Friday, May 04, 2007

Latest Issue of Science

The latest issue of Science has a number of interesting articles and news reports related to human genetics that are worth noting. The first is this report that a novel genetic variant that raises some people's odds of having a heart attack has been identified. The report is also the focus of this news item and this one in the Globe and Mail. Here is the abstract of the report in Science:

A Common Allele on Chromosome 9 Associated with Coronary Heart Disease
By Ruth McPherson et. al.

Coronary heart disease (CHD) is a major cause of death in Western countries. Here we used genome-wide association scanning to identify a 58 kilobase interval on chromosome 9p21 that was consistently associated with CHD in six independent samples (n> 23,000 participants) from four Caucasian populations. This interval, which is located near the CDKN2A and CDKN2B genes, contains no annotated genes and is not associated with established CHD risk factors such as plasma lipoproteins, hypertension or diabetes. Homozygotes for the risk allele comprise 20-25% of Caucasians and have a ~30-40% increased risk of CHD.

There is also this encouraging "News of the Week" report that a U.S. genetic nondiscrimination bill finally appears to be on its way to becoming law. Here is an excerpt from the report:

The House passed H.R. 493, the Genetic Information Nondiscrimination Act (GINA), on 25 April by a vote of 420 to 3. Although action on a Senate version of the bill has not yet been scheduled, the Senate unanimously passed versions of GINA in 2003 and 2005, and President George W. Bush has announced his support of the measure. The sticking point had always been in the House, where the Republican leadership, reflecting opposition from some business groups, blocked the bill from coming to a vote. With the Republicans swept out of power in the 2006 elections, the bill moved quickly to the floor and is expected to pass the Senate this month.

Advocates of the bill claim that many people are afraid to undergo genetic tests--for instance, to detect a mutation that increases risk of breast cancer--for fear that insurers or employers will discriminate against them based on that information. And a 2000 survey of genetic counselors indicated that, for the same reason, more than half would not submit charges for genetic tests to insurance companies.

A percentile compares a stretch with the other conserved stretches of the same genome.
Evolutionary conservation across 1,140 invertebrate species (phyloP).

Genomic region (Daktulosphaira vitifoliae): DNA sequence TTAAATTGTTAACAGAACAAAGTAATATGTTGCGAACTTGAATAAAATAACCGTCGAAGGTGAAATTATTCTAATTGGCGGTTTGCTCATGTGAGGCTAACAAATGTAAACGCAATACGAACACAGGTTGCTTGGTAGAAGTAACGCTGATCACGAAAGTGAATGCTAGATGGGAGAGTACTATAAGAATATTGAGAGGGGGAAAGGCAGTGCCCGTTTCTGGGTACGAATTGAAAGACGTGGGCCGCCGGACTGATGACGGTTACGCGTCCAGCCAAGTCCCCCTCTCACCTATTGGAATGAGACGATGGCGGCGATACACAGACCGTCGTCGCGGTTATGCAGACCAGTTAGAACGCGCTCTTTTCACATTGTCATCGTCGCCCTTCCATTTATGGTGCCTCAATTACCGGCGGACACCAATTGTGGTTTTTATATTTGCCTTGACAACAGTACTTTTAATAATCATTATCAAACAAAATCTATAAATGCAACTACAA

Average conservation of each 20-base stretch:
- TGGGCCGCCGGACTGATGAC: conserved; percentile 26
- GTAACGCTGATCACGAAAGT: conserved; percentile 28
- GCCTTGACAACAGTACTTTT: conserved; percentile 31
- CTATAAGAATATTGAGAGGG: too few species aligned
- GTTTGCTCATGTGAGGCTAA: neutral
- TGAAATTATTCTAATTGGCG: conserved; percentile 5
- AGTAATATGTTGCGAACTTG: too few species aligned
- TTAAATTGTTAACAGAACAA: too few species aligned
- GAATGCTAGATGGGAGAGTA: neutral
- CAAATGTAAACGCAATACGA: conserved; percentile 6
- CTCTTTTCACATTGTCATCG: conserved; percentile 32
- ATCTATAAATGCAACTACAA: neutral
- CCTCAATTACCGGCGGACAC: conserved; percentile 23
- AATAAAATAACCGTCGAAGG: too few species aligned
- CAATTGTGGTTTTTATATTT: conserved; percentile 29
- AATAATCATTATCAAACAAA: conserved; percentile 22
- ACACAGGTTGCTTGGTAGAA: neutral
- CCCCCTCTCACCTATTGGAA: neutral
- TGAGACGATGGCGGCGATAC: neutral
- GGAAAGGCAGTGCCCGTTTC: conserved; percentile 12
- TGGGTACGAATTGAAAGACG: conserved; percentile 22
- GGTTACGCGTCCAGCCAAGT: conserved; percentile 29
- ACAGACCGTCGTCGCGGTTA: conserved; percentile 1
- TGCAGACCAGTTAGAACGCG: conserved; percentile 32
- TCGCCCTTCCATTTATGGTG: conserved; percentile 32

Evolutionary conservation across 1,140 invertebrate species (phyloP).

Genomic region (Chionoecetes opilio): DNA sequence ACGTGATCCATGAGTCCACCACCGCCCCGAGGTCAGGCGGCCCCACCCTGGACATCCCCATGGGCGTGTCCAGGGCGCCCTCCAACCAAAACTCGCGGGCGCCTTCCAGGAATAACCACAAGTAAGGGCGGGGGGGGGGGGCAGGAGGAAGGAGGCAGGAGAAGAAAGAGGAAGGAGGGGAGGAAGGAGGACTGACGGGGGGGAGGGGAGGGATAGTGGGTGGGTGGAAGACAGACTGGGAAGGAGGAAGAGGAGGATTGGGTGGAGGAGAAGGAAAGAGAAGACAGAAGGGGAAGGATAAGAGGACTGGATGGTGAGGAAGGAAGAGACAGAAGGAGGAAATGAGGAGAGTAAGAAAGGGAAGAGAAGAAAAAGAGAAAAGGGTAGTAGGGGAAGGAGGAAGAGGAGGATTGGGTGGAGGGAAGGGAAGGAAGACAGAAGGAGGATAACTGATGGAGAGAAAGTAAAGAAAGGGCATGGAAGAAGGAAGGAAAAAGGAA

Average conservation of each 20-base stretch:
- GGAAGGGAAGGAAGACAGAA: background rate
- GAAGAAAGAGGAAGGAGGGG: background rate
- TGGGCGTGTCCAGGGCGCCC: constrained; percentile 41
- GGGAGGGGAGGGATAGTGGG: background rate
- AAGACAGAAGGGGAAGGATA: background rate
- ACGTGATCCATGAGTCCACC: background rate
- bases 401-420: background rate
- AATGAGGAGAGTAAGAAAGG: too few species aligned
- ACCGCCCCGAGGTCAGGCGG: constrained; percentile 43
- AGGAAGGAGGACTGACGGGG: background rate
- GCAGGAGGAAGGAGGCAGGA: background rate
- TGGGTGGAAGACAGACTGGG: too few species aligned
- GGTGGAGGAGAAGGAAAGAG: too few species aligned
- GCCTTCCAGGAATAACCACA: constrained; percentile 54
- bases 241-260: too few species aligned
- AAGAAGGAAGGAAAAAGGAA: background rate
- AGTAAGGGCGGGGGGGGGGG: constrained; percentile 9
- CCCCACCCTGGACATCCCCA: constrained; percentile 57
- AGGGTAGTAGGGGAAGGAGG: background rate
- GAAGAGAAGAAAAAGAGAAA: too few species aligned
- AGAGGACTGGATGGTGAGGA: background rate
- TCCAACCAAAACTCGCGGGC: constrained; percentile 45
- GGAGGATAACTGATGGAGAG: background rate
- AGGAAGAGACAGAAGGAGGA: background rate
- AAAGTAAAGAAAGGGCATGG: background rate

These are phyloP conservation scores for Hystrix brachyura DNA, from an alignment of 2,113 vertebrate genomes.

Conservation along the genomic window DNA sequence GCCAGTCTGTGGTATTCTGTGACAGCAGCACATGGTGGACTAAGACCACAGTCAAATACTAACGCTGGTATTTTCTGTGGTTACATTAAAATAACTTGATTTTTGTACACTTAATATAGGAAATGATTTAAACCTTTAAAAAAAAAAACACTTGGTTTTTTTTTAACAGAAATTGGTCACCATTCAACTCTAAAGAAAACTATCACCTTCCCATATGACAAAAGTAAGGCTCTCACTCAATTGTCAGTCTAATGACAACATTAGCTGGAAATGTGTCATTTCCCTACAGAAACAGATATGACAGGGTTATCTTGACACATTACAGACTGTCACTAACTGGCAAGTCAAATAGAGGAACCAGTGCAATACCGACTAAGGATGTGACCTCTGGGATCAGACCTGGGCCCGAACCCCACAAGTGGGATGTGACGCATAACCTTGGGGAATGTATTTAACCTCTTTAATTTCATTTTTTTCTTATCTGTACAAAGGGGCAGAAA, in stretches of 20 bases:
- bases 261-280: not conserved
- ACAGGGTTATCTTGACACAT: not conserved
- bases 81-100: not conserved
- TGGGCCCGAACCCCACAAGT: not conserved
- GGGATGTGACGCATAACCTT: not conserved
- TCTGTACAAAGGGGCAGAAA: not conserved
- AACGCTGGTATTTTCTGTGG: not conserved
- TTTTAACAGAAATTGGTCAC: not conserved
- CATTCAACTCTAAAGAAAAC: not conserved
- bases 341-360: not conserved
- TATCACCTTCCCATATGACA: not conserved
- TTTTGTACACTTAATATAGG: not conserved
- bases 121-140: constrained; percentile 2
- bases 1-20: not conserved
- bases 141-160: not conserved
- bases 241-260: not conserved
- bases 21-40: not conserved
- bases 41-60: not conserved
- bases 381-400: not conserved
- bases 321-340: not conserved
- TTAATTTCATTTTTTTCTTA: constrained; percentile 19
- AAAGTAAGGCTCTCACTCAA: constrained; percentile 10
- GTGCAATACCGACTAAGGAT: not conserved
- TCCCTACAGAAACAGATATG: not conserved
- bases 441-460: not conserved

And finally there is an interesting Policy Forum piece entitled "Environmental Biology and Human Disease" by David Schwartz and Francis Collins, which emphasizes the importance of paying attention to the environmental factors (and not just genetic factors) that contribute to the development of disease. This is something I also argue in my forthcoming paper "Genetic Justice Must Track Genetic Complexity". Here is an excerpt from the piece by Schwartz and Collins:

The etiology of most chronic human diseases (such as asthma, atherosclerosis, and cancer) is complex, involving a mix of genetic and environmental factors interacting with each other over hours, days, months, or years. Until recently, however, the disciplines of environmental sciences and genetics have proceeded independently; investigators in the former discipline have focused primarily on adverse conditions and diseases that are etiologically driven by environmental factors (such as benzene-induced leukemia), and those in the latter field have been finding genetic factors for highly heritable conditions (such as cystic fibrosis). Progress is now being made in identifying common genetic variations that contribute to complex diseases such as age-related macular degeneration, type 2 diabetes, and prostate cancer. However, the best opportunity to reduce risk in genetically susceptible people for the foreseeable future will not be to re-engineer their genes, but to modify their environment. The successful dietary treatment of phenyl-ketonuria is a clear example.

We need to understand how genetic factors and environmental exposures interact in individuals to alter normal biological function and to affect the risk of disease development. This basic information is critical to understanding why and under what circumstances certain individuals develop disease and others remain healthy. Defining environmental contributions is also critical in identifying how and under what circumstances DNA sequence variations affect disease pathogenesis.

....Progress in identifying genetic variations that contribute to common disease has been rapid in the last few years....[But] the same rapid rate of progress has not been achieved for precise, quantitative assays to measure environmental factors that contribute to adverse health outcomes. Certainly, assessment of environmental contributions is much more difficult than for genetic ones. The genome of an individual represents a bounded set of information, remains basically stable over time, and is very well suited to multiple analytical approaches. The potential universe of medically significant environmental exposures is much less well defined, and disease may appear several years after the exposure has ended. However, another explanation is apparent by contrasting the extensive investments in new genetic and genomic technologies over the past two decades with the much more modest expenditures in exposure sciences.